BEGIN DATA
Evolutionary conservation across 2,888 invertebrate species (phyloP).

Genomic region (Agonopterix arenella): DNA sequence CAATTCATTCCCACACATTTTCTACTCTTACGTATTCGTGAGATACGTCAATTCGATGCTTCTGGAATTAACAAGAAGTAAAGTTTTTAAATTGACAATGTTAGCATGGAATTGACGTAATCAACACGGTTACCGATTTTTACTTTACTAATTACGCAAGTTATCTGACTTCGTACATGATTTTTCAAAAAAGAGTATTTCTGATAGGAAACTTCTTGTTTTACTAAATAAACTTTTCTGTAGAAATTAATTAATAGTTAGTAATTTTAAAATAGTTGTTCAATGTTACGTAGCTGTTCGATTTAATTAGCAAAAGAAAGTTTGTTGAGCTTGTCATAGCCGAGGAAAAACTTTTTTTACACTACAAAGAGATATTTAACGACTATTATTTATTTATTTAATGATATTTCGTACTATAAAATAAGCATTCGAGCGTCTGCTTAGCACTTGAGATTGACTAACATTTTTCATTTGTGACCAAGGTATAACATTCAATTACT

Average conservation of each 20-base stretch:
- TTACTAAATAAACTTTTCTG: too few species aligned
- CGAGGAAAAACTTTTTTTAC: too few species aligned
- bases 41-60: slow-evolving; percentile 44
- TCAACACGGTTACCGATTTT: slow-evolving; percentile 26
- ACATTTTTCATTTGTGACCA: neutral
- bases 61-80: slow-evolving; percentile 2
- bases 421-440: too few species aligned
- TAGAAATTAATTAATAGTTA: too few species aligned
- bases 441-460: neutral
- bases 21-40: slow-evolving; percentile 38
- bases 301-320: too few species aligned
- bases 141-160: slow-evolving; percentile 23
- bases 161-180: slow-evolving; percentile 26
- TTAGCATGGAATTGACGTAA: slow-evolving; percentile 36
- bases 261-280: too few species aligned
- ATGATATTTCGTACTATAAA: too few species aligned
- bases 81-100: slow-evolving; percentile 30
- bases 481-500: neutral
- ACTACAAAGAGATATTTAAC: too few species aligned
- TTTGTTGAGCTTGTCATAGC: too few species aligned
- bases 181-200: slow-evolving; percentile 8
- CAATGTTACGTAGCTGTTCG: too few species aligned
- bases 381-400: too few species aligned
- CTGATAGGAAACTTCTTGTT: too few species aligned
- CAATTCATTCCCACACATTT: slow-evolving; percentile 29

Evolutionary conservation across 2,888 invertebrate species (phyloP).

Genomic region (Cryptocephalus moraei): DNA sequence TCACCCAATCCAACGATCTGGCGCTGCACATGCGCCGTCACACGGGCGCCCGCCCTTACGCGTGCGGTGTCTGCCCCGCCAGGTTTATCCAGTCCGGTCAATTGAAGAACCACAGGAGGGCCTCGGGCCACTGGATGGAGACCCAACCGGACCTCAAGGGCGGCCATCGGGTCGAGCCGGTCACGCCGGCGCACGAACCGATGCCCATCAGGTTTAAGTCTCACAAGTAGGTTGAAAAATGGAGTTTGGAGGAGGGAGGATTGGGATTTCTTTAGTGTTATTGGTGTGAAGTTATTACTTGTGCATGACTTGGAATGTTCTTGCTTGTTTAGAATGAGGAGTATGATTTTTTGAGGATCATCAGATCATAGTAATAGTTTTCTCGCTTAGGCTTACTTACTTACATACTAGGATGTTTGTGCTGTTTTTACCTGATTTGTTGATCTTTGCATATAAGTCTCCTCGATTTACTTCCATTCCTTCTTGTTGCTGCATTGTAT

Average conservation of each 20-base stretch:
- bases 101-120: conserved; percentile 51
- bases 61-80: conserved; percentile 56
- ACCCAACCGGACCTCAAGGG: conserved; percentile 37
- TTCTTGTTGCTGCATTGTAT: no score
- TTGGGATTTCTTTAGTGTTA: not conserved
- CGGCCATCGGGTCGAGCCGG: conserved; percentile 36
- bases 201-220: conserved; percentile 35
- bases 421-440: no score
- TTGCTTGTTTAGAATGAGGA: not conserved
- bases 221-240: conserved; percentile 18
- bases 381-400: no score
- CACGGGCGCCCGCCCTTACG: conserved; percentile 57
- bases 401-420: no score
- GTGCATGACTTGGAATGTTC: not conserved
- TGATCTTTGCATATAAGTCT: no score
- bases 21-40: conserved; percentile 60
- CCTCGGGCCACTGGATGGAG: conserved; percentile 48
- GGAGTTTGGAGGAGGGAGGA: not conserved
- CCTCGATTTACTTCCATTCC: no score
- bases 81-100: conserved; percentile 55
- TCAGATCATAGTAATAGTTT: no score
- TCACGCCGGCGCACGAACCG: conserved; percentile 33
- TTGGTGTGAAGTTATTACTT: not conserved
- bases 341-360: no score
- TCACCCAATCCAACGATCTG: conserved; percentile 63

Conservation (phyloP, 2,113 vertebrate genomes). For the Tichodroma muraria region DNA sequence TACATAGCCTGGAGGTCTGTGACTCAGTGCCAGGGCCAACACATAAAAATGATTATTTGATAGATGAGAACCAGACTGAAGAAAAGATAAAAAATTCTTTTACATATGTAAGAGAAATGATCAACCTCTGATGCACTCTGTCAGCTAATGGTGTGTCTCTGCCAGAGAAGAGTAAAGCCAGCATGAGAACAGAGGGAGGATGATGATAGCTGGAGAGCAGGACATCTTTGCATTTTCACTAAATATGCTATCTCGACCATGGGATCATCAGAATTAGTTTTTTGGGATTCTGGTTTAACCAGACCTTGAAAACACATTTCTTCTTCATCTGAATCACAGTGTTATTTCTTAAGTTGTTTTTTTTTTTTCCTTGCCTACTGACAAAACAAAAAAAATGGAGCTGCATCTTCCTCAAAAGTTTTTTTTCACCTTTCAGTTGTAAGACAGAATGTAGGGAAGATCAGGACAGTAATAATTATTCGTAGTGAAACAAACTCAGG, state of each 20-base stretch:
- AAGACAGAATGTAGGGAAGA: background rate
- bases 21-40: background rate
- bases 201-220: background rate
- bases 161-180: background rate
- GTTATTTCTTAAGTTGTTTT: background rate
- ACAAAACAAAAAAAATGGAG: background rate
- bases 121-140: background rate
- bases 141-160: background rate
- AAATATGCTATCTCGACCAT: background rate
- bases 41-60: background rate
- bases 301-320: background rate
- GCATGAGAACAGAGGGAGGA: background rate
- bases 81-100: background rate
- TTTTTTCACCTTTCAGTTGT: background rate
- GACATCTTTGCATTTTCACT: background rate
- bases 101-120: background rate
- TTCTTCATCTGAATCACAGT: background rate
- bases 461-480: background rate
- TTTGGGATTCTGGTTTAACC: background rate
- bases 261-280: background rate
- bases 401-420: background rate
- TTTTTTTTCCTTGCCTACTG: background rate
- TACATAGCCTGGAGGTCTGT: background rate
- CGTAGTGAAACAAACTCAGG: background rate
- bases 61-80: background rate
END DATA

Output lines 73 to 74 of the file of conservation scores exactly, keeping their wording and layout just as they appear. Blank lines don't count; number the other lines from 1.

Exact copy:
- bases 101-120: background rate
- TTCTTCATCTGAATCACAGT: background rate